HOHRYU Kyusu (handcrafted: 360ml)
|Author||Karen Kletter (United States)|
My Hohryu was part of my first order from Hibiki-an; I can guarantee that it won't be my last. I'm new to tea (< 1 year, my love of which isn't restricted to Japanese greens, or greens at all, for that matter) and quickly learned that different teas from different countries do best in brewing vessels designed with particular teas in mind. After some rather disastrous attempts at brewing Japanese green teas with a Bodum De Chine glass pot, I realized that I needed a kyusu and so began researching for a good one.
I was lucky enough to stumble upon the Hibiki-an Web site and was very impressed by their evident sincerity and love of what they do (sometimes you can just tell these things). My attention was caught by this little pot not so much because of its looks, but because it was described as being very thin and lightweight . I'd read that lighter Taiwanese oolongs are enhanced by being brewed in thin-walled Yi-xing pots (Reviewer #8, Mrs. Glancy, who seems to haunt the same tea sites that I do, knows to what I'm referring!) and hence thought that perhaps the same logic applied to delicate Japanese greens brewed in similarly thin-walled Tokonome pots. On that basis, I decided to order this pot; it was more than I wanted to spend but seemed reasonable for something that was described as being very special and which had received so many customer raves.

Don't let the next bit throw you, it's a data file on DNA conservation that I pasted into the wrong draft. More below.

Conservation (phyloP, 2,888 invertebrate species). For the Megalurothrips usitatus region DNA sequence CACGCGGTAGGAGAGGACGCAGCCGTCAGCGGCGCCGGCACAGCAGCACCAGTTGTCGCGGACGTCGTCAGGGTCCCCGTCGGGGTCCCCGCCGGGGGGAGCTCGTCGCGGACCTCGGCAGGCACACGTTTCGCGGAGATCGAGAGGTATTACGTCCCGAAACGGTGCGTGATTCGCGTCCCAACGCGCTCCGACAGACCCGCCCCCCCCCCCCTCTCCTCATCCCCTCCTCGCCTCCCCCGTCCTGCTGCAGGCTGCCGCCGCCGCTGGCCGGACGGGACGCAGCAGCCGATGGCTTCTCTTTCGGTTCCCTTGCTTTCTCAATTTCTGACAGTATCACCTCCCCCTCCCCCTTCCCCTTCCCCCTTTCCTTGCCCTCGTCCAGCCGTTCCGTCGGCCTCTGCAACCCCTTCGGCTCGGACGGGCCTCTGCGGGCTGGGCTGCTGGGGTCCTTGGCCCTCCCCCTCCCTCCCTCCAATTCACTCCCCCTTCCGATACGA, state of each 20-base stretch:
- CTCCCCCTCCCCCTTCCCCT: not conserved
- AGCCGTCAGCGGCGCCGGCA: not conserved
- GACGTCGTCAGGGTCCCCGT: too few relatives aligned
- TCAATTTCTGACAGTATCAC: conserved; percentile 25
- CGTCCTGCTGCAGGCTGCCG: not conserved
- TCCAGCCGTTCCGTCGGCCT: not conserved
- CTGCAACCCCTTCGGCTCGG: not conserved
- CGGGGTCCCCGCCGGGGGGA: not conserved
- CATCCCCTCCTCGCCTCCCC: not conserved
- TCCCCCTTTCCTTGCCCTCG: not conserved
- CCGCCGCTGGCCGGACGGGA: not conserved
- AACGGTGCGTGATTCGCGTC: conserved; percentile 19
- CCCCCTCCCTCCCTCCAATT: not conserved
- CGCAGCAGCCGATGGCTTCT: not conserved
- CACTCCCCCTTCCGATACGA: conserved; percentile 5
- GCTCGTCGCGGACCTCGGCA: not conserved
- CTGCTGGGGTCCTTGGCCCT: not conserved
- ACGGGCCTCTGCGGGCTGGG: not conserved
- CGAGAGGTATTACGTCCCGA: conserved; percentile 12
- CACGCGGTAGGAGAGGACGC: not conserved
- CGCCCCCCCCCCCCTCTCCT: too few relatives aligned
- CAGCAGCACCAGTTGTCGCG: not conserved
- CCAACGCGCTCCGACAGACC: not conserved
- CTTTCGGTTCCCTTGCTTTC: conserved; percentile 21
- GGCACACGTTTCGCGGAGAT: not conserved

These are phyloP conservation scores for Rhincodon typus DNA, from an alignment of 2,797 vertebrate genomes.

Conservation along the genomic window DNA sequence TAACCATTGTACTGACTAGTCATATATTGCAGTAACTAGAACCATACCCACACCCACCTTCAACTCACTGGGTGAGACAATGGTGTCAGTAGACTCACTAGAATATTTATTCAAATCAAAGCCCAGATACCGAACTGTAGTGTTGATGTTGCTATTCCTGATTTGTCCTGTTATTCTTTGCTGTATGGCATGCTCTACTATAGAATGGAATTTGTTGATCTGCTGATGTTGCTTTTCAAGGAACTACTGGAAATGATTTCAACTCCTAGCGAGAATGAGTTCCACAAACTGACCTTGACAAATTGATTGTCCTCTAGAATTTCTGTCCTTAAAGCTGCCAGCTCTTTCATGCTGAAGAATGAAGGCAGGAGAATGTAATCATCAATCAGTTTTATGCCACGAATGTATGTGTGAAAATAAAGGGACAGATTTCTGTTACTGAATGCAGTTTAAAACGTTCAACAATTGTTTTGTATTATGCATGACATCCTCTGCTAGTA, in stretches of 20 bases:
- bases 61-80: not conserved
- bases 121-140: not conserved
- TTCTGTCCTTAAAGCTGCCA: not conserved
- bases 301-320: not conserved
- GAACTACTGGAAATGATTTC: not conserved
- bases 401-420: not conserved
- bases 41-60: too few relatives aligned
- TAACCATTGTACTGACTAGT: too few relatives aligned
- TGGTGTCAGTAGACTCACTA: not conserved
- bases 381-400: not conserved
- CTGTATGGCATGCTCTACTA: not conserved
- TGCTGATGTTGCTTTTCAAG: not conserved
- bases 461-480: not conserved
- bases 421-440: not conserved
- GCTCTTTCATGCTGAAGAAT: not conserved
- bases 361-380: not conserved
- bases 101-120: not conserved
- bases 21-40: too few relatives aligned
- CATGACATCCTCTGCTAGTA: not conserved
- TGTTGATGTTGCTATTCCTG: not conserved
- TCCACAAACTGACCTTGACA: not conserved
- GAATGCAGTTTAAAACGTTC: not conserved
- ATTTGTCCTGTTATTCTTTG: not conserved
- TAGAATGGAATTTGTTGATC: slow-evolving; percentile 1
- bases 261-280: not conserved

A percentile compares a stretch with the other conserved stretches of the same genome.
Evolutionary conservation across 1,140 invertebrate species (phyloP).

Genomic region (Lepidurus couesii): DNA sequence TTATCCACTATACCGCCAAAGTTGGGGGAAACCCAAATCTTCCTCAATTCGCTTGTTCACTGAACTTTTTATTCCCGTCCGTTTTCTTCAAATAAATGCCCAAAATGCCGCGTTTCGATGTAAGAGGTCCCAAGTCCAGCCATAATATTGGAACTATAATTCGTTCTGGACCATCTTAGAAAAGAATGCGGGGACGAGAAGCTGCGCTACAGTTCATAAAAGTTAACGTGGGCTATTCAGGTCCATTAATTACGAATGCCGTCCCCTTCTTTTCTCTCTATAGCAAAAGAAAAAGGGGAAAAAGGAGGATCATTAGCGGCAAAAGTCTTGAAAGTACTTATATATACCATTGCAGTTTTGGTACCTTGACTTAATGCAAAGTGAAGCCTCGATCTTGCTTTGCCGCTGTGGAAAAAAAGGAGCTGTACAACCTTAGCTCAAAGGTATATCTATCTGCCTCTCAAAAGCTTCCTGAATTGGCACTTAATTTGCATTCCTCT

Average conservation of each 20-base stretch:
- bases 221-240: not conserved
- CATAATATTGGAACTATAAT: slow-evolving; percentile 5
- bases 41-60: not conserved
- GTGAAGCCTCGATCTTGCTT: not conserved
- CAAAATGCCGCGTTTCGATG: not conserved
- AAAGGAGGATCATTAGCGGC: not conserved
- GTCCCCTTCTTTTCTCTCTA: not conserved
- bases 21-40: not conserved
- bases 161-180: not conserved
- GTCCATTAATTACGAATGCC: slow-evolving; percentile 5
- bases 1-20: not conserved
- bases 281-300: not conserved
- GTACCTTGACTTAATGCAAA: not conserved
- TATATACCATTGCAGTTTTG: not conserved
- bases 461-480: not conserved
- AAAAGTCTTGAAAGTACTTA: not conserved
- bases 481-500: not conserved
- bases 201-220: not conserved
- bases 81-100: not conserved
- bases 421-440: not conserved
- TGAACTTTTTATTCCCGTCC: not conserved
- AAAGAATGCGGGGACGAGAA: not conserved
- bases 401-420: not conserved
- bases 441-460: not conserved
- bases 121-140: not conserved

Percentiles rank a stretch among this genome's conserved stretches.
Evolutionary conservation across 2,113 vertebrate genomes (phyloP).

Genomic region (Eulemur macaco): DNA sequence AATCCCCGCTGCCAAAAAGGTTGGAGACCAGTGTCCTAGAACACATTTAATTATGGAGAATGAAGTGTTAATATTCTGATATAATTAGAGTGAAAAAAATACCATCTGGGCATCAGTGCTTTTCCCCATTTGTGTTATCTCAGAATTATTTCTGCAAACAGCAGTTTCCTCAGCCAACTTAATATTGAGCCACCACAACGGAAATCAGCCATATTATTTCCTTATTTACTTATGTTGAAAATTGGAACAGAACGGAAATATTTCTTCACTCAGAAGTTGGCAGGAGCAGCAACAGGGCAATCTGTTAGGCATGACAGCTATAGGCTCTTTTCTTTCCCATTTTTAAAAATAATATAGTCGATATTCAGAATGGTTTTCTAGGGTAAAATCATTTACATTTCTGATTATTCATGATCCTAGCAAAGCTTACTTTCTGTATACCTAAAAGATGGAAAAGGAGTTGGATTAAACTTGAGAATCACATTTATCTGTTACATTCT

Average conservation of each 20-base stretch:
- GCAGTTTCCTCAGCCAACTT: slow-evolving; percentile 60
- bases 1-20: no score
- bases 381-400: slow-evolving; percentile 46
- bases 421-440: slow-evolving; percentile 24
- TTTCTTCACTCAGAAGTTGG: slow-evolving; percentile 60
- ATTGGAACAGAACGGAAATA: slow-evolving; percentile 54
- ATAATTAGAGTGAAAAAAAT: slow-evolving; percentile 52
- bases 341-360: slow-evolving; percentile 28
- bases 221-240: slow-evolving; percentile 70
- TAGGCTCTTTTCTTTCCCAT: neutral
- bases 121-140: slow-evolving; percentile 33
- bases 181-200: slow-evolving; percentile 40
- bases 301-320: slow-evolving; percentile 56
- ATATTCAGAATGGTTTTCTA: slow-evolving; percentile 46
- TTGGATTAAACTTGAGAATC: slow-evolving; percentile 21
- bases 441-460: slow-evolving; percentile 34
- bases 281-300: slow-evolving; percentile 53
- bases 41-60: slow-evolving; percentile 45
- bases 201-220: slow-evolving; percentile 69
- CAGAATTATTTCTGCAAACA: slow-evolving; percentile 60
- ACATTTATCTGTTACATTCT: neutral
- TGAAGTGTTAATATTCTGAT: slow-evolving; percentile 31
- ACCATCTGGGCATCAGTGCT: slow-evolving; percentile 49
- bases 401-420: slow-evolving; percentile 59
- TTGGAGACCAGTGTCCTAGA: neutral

My order arrived a mere five days after it was placed. It was beautifully wrapped and packaged and the Hohryu, which is presented in a lovely wooden box, is even more beautiful than pictured, with astonishing attention to detail. Since this was my first experience with both a kyusu and Hibiki-an tea, I have no basis for comparison; however, I can report that my tea (Gyokuro Karigane Premium) was sublime and that brewing with the right equipment was a snap.
I conditioned my pot (this might not have been necessary) the way I would an Yi-xing pot: I filled it with alternating hot (not terribly hot the first time) and room-temperature water three times and then let it drain and dry. The only thing I find a little disorienting is the screen: it seems that a removable basket might make life easier, especially since I like to reheat my pots before each infusion (a sasame-type filter might also have been nice if one is committed to a non-removable filter). However, this filter does a superior job of straining out tiny leaf fragments, which is nice, as it has been my experience that these continue to brew and make my tea bitter unless they're removed. The screen didn't clog either (cleaning was easy--just a rinse or two), which was a plus. The plastic drip extension might look a bit odd, but it really does a nice job of keeping the right things dry and besides, it's removable. I also like that I can brew either one or two cups; it's a very practical size for a couple or someone like me who likes to brew two simultaneous cups for herself. (BTW, I realize that this is VERY un-Japanese, but I pour my tea into a pouring pitcher after it's brewed; I like to ensure that each cup is of exactly the same strength.) In fact, the only problem I have with this pot is that it's so fine that I'm somewhat intimidated by it. I expect, however, that I'll get over it!
This lovely little pot has my highest recommendation. I can't imagine anyone's not being thrilled with it or with Hibiki-an's stellar service--highest marks.
5 of 5 Stars!
|Date||May 01, 2007|